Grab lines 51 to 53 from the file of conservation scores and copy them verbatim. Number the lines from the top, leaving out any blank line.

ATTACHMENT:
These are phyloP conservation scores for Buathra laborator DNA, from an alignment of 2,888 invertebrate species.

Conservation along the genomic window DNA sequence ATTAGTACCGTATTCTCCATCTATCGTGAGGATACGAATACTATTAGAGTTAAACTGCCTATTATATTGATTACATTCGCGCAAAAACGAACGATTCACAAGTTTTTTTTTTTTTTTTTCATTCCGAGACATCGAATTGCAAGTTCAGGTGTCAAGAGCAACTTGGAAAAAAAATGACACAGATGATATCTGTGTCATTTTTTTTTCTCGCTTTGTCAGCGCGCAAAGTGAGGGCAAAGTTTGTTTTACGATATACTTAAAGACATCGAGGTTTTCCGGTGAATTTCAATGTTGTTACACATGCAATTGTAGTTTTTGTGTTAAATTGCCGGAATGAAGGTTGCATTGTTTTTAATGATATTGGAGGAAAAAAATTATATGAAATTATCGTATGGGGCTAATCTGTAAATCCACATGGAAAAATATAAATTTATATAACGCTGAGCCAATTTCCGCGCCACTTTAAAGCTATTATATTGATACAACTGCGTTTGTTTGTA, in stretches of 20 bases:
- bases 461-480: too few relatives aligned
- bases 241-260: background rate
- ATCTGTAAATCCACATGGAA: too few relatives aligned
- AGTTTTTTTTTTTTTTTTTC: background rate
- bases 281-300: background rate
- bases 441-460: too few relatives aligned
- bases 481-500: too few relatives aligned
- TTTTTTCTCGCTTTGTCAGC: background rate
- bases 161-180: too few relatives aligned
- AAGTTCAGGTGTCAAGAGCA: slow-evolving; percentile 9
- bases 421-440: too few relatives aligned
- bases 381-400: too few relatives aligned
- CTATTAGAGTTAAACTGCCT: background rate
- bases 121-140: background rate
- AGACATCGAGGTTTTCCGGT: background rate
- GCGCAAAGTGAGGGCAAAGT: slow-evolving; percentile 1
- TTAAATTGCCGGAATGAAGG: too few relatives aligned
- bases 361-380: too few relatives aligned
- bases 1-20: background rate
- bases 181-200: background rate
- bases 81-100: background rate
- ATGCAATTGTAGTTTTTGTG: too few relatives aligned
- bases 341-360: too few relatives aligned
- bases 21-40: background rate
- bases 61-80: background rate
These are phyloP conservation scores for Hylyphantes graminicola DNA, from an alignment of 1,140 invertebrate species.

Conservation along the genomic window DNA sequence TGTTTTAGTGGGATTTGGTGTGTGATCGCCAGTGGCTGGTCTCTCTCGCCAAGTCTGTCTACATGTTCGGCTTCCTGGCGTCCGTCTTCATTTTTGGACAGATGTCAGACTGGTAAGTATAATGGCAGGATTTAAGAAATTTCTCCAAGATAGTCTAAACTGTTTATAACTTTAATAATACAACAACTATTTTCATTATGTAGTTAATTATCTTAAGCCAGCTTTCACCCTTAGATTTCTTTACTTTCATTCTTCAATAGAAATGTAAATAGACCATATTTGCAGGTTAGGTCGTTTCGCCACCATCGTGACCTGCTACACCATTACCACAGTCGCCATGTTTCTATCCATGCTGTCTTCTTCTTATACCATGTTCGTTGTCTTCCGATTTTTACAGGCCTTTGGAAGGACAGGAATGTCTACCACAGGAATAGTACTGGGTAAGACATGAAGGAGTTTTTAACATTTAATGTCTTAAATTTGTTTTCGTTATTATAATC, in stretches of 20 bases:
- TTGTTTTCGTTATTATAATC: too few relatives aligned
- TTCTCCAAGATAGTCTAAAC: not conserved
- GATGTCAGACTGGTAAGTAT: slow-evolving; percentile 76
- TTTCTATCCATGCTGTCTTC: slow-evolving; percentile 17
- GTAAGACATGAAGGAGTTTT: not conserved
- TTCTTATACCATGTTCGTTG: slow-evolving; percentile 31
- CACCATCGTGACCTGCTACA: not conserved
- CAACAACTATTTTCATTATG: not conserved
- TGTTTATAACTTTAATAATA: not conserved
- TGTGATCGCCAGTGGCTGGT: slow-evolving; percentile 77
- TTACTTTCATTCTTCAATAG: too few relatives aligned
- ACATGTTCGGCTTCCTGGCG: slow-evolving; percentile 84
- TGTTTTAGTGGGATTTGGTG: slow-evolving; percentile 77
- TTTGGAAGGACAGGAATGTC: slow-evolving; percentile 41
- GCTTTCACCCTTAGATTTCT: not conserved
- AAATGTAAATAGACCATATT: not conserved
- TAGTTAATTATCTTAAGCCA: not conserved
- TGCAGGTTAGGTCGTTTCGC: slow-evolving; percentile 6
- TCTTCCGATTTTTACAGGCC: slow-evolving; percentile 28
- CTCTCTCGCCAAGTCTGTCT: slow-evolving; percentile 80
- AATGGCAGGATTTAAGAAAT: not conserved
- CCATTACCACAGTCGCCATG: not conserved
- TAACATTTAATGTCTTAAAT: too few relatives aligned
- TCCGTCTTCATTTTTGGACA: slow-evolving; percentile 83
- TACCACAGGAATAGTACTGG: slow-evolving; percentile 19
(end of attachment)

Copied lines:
- CCATTACCACAGTCGCCATG: not conserved
- TAACATTTAATGTCTTAAAT: too few relatives aligned
- TCCGTCTTCATTTTTGGACA: slow-evolving; percentile 83